A meandering hour-and-a-half discussion between residents, a developer and the Rapid City Council ended without resolution Monday night when the council delayed a decision on an application for a proposed 350-unit apartment complex along Mount Rushmore Road.
The decision to continue the matter until the council’s Feb. 19 meeting was approved 7 to 1 with Alderwoman Lisa Modrick, who supported denying the application, voting in opposition. A previous vote on the matter by the Planning Commission ended in a draw and denial of the application. That decision was then appealed to the council.
At issue is a proposal by Samuelson Development to build five separate four-story apartment complexes on a 14-acre plot northwest of the intersection of Fox Road and Mount Rushmore Road, just north of National American University.
Past Samuelson Development projects include the Copper Ridge Apartment complex about half a mile south of the proposed development. Residents of that development attended Monday night’s meeting to voice their satisfaction with the Copper Ridge apartment complex and their desire for similar developments to be built. Ease of accessibility — the Copper Ridge complex includes elevators in each building — for the elderly and disabled was cited as a major draw, as was the building’s appearance, views and building quality.
But even more area citizens turned out to voice their disapproval. Chief among their concerns was the proposed height of the structures — four stories and 48.4 feet — which they said would block drivers along Rapid City’s “gateway corridor” from taking in the expansive vista of the Black Hills.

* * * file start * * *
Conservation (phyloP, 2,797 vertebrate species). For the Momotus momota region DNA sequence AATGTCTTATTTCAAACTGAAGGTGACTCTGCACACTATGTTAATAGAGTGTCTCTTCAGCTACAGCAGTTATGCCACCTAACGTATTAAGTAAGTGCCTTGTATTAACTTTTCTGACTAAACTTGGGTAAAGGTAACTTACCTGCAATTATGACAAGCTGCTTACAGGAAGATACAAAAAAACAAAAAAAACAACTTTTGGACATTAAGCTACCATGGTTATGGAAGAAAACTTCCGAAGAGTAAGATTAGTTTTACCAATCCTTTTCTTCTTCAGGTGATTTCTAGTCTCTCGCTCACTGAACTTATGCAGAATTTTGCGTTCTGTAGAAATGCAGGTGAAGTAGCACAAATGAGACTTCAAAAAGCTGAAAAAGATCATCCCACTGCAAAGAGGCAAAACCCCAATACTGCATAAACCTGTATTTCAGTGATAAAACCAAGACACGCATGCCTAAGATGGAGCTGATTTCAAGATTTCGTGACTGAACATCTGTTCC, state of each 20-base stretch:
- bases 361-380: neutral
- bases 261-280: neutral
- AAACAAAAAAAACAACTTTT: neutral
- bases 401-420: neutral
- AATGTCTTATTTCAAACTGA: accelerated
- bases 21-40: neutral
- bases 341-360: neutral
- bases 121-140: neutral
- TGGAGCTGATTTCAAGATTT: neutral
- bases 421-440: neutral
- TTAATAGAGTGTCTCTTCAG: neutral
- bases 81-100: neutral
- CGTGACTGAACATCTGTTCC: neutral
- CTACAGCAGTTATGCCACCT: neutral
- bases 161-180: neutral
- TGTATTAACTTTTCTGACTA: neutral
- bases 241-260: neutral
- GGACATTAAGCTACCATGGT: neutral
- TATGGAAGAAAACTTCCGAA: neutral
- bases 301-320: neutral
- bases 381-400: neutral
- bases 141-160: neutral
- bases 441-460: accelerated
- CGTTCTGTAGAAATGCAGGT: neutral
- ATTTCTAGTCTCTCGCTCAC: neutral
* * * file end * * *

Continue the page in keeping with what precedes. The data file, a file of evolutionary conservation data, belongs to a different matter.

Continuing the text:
Others worried about increased traffic in the area, and what they believed was an incongruity between the proposed development and the city’s plans for the area, which favor commercial development and maintaining the view to support tourism.
Multiple motions were made by the council: first to continue the matter until a later meeting, then to deny the application and then to approve it before the council came back to the original motion.
The application was for what the city deems an “Initial Planned Development Overlay” and is one of the first steps in the process of development. If approved, Samuelson would still have been required to address a number of issues raised by city staff, including landscaping, setbacks, parking, site layout, and traffic before applying for a “Final Planned Development” and receiving a building permit.
Alongside the application were two rezoning requests by Samuelson, which were also continued to the Feb. 19 meeting. The eastern two-thirds of the property is zoned general commercial district and the other one-third is zoned general agricultural district.
Samuelson applied to rezone the entire property to office commercial development, which allows multi-family apartment complexes but caps the height at three stories and 35 feet. The development application included a request for an exception to the height limit.
During discussion, John Samuelson of Samuelson Development said he could potentially reduce the height of some structures to three stories, but it would likely require building an additional structure. He said the land, which rises 36 feet from south to north, makes that difficult.
Other issues the city would like addressed include increasing the front-yard setbacks, removing design plans that would put single-story garages in the property’s front yard, including designs for landscaping and open, usable recreation space, and contracting out a study to assess the impact to the area’s traffic.
The delay in a decision, the council seems to believe, will give Samuelson time to address those concerns.
“I believe there is a compromise here,” Alderman Steve Laurenti said. “Hopefully, we have a product that will make everyone happy and there will be compromise by all.”